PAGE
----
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Mast cells in early rheumatoid arthritis associate with disease severity and support B cell autoantibody production
  1. Felice Rivellese1,
  2. Daniele Mauro1,
  3. Alessandra Nerviani1,
  4. Sara Pagani1,
  5. Liliane Fossati-Jimack1,
  6. Tobias Messemaker2,
  7. Fina A S Kurreeman2,
  8. René E M Toes2,
  9. Andreas Ramming3,
  10. Simon Rauber3,
  11. Georg Schett3,
  12. Gareth W Jones4,
  13. Simon A Jones4,
  14. Francesca Wanda Rossi5,
  15. Amato de Paulis5,
  16. Gianni Marone5,6,
  17. Mohey Eldin M El Shikh1,
  18. Frances Humby1,
  19. Costantino Pitzalis1
  1. 1 Centre for Experimental Medicine and Rheumatology, William Harvey Research Institute, Barts and The London School of Medicine and Dentistry, Queen Mary University of London, London, UK
  2. 2 Department of Rheumatology, Leiden University Medical Center, Leiden, The Netherlands
  3. 3 Department of Internal Medicine 3–Rheumatology and Immunology, Friedrich-Alexander-University Erlangen-Nürnberg (FAU) and Universitätsklinikum Erlangen, Erlangen, Germany
  4. 4 Division of Infection and Immunity, School of Medicine, Cardiff University, Cardiff, UK
  5. 5 Department of Translational Medical Sciences and Center for Basic and Clinical Immunology Research (CISI), World Allergy Organization (WAO) Center of Excellence, University of Naples Federico II, Naples, Italy
  6. 6 Institute of Experimental Endocrinology and Oncology ’Gateano Salvatore' (IEOS), National Research Council (CNR), Naples, Italy
  1. Correspondence to Professor Costantino Pitzalis, Centre for Experimental Medicine & Rheumatology, William Harvey Research Institute, Barts and The London School of Medicine & Dentistry, Queen Mary University of London, London EC1M 6BQ, UK; c.pitzalis{at}


Objectives Mast cells (MCs) are involved in the pathogenesis of rheumatoid arthritis (RA). However, their contribution remains controversial. To establish their role in RA, we analysed their presence in the synovium of treatment-naïve patients with early RA and their association and functional relationship with histological features of synovitis.

Methods Synovial tissue was obtained by ultrasound-guided biopsy from treatment-naïve patients with early RA (n=99). Immune cells (CD3/CD20/CD138/CD68) and their relationship with CD117+MCs in synovial tissue were analysed by immunohistochemistry (IHC) and immunofluorescence (IF). The functional involvement of MCs in ectopic lymphoid structures (ELS) was investigated in vitro, by coculturing MCs with naïve B cells and anticitrullinated protein antibodies (ACPA)-producing B cell clones, and in vivo in interleukin-27 receptor alpha (IL27ra)-deficient and control mice during antigen-induced arthritis (AIA).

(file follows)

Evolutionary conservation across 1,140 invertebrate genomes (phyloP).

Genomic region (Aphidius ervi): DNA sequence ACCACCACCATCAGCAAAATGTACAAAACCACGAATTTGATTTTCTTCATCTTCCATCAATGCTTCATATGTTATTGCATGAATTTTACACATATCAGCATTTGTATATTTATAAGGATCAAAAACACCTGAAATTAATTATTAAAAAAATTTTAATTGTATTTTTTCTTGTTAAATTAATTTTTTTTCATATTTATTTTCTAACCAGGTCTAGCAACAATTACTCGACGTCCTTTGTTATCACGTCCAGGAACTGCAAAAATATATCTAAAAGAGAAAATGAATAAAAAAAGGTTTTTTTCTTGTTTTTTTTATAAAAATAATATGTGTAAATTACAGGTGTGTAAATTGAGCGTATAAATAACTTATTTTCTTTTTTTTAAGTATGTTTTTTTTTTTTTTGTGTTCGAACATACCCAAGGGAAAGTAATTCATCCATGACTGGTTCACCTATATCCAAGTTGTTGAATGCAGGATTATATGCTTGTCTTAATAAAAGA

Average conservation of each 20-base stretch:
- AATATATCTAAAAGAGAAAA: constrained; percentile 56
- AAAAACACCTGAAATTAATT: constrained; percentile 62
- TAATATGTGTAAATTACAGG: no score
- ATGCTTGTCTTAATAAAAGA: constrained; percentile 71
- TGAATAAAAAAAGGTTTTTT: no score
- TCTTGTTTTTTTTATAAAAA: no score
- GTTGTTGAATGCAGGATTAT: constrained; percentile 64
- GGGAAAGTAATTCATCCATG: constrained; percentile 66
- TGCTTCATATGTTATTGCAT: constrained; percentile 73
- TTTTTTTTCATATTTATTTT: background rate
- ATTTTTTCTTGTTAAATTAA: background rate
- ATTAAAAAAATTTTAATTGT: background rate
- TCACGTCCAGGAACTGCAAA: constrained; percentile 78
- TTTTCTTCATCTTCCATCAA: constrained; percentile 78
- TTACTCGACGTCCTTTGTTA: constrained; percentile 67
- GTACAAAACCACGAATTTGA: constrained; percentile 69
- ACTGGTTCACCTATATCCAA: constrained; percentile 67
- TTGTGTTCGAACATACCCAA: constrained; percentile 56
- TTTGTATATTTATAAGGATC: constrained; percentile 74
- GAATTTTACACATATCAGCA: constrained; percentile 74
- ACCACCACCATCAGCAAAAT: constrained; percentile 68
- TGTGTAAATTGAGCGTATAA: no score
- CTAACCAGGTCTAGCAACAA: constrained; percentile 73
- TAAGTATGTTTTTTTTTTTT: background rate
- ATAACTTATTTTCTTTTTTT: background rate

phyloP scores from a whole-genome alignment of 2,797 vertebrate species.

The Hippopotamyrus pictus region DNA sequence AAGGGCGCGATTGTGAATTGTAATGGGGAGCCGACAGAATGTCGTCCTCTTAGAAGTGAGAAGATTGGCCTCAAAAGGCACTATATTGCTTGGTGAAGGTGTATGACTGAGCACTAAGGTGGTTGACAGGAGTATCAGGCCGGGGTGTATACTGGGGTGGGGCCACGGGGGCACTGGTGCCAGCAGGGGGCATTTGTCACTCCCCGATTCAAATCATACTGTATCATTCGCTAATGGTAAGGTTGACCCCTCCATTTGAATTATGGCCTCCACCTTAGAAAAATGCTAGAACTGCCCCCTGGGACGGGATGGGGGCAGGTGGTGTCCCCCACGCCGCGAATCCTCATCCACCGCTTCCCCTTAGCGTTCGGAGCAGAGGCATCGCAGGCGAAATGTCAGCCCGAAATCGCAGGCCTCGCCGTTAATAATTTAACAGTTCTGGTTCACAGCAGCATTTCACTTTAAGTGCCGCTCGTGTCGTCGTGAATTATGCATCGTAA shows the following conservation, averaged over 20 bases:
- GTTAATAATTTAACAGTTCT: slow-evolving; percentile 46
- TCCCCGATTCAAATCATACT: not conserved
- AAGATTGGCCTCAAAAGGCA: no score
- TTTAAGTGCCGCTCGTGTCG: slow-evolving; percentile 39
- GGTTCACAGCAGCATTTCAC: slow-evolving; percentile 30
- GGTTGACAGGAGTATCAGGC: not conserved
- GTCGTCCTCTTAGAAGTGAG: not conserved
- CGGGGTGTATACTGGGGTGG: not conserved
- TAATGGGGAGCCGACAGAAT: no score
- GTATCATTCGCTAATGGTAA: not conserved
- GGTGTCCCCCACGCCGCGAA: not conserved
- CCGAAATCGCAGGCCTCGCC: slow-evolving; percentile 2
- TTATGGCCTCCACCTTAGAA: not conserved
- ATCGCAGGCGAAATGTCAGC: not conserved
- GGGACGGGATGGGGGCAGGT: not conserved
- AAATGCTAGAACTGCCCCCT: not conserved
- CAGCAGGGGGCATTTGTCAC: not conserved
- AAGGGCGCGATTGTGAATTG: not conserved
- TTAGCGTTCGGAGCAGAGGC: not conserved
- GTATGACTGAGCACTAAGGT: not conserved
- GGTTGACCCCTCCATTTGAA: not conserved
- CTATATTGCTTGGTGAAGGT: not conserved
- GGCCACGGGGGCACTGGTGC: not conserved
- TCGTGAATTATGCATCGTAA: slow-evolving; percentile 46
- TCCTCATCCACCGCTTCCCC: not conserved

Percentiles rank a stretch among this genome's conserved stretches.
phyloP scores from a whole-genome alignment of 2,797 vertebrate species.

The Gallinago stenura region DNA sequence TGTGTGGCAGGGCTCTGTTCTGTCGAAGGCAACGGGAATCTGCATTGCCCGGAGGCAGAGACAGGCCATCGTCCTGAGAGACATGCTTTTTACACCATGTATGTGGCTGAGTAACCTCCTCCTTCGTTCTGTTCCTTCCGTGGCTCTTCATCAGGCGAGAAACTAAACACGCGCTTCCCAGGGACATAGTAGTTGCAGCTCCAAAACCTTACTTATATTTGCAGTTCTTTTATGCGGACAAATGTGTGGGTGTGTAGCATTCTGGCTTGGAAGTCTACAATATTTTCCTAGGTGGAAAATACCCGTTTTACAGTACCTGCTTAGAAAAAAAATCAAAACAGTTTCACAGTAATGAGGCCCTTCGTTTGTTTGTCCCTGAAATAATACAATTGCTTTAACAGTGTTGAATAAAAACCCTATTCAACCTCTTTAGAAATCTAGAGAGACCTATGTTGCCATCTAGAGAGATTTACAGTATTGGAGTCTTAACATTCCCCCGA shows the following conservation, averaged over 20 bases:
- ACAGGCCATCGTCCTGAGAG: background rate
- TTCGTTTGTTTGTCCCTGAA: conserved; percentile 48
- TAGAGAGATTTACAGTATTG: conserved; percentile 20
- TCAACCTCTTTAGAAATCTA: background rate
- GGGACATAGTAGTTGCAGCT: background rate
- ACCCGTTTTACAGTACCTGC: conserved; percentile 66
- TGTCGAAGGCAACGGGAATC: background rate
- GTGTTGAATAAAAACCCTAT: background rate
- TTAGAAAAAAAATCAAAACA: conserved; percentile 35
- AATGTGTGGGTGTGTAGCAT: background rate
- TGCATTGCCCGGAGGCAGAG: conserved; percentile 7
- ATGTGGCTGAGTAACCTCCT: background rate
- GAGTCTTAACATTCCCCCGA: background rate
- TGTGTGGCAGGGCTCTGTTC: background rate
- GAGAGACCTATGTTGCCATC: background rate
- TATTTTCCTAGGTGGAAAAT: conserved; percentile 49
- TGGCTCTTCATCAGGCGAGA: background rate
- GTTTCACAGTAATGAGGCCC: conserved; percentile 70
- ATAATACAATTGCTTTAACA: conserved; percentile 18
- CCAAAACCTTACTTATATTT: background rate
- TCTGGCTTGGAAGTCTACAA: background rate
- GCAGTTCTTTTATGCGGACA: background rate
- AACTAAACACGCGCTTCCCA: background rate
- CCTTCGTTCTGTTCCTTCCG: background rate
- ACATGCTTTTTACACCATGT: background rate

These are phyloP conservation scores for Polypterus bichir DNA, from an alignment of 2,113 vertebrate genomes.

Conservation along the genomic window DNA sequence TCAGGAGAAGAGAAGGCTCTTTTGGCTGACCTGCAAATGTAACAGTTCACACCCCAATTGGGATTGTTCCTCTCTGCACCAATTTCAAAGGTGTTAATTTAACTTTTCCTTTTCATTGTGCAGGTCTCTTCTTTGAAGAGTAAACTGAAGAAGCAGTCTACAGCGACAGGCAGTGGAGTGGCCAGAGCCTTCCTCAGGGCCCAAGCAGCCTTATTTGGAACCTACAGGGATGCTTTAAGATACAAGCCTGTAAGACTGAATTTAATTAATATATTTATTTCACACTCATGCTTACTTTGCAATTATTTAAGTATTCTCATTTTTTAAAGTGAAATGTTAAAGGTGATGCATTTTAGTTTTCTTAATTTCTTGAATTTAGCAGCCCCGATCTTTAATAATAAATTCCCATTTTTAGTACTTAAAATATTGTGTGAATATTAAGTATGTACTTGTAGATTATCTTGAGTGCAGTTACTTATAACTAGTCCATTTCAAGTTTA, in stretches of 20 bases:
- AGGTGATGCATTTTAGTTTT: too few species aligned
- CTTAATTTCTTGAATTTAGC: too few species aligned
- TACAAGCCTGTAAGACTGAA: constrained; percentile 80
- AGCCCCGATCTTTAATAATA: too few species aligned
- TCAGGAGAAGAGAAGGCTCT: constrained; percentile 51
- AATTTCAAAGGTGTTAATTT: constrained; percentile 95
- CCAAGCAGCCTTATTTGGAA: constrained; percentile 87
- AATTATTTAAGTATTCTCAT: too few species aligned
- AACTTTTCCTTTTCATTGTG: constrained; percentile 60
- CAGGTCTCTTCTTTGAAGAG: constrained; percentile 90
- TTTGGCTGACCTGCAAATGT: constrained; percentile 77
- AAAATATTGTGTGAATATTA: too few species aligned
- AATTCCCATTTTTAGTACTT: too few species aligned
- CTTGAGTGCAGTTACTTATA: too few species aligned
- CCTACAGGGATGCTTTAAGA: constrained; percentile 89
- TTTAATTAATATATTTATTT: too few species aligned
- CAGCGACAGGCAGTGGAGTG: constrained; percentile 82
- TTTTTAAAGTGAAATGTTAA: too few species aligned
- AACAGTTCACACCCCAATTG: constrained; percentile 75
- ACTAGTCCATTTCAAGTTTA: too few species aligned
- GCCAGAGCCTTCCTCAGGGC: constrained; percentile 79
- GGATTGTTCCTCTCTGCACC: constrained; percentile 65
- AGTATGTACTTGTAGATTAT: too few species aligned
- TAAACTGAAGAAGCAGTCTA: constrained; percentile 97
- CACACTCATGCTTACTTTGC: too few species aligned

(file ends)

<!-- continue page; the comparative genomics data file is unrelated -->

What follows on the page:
Results High synovial MC counts are associated with local and systemic inflammation, autoantibody positivity and high disease activity. IHC/IF showed that MCs reside at the outer border of lymphoid aggregates. Furthermore, human MCs promote the activation and differentiation of naïve B cells and induce the production of ACPA, mainly via contact-dependent interactions. In AIA, synovial MC numbers increase in IL27ra deficient mice, in association with ELS and worse disease activity.

Conclusions Synovial MCs identify early RA patients with a severe clinical form of synovitis characterised by the presence of ELS.

  • early rheumatoid arthritis
  • synovitis
  • B cells
  • Anti-CCP

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  • Handling editor Josef S Smolen

  • Contributors FR: study design, experiments, data acquisition, data analysis, manuscript preparation and revision; DM: study design, experiments, data acquisition and data analysis; LF-J and GWJ: experiments, data acquisition and data analysis (animal data); SP and TM: experiments and data acquisition; AN and FH: data acquisition and data analysis (clinical data); AR, SR, FASK, REMT, GS, SAJ , FWR, AdP, GM and MEMES: interpretation of experimental results and manuscript revision; CP: study design, interpretation of experimental results, manuscript preparation and revision. FR wrote the manuscript, and all authors critically revised its final preparation and approved its submission.

  • Funding The research leading to these results has received funding from the People Programme (Marie Curie Actions) of the European Union’s Seventh Framework Programme (FP7/2007 2013) under REA grant agreement n° 608765. This work was supported in part by grants from the Ministero dell’Istruzione, Università e Ricerca (MIUR) and Regione Campania CISILab Project, CRÈME Project, and TIMING Project. The Pathobiology of Early Arthritis Cohort (PEAC) was funded by the MRC grant 36661. Additional funding from MRC funded Maximising Therapeutic Utility for Rheumatoid Arthritis using genetic and genomic tissue responses to stratify medicines (MATURA) Grant Ref: MR/K015346/1 and ARUK funded Experimental Arthritis Treatment Centre (EATC) Grant Ref: 20022. The animal work was supported by Arthritis Research UK Grants Reference 20305 and 20770.

  • Competing interests None declared.

  • Patient consent Not required.

  • Ethics approval All procedures were performed following written informed consent and were approved by the Research Ethics Committee – Queen Mary University – REC 05/Q0703/198.

  • Provenance and peer review Not commissioned; externally peer reviewed.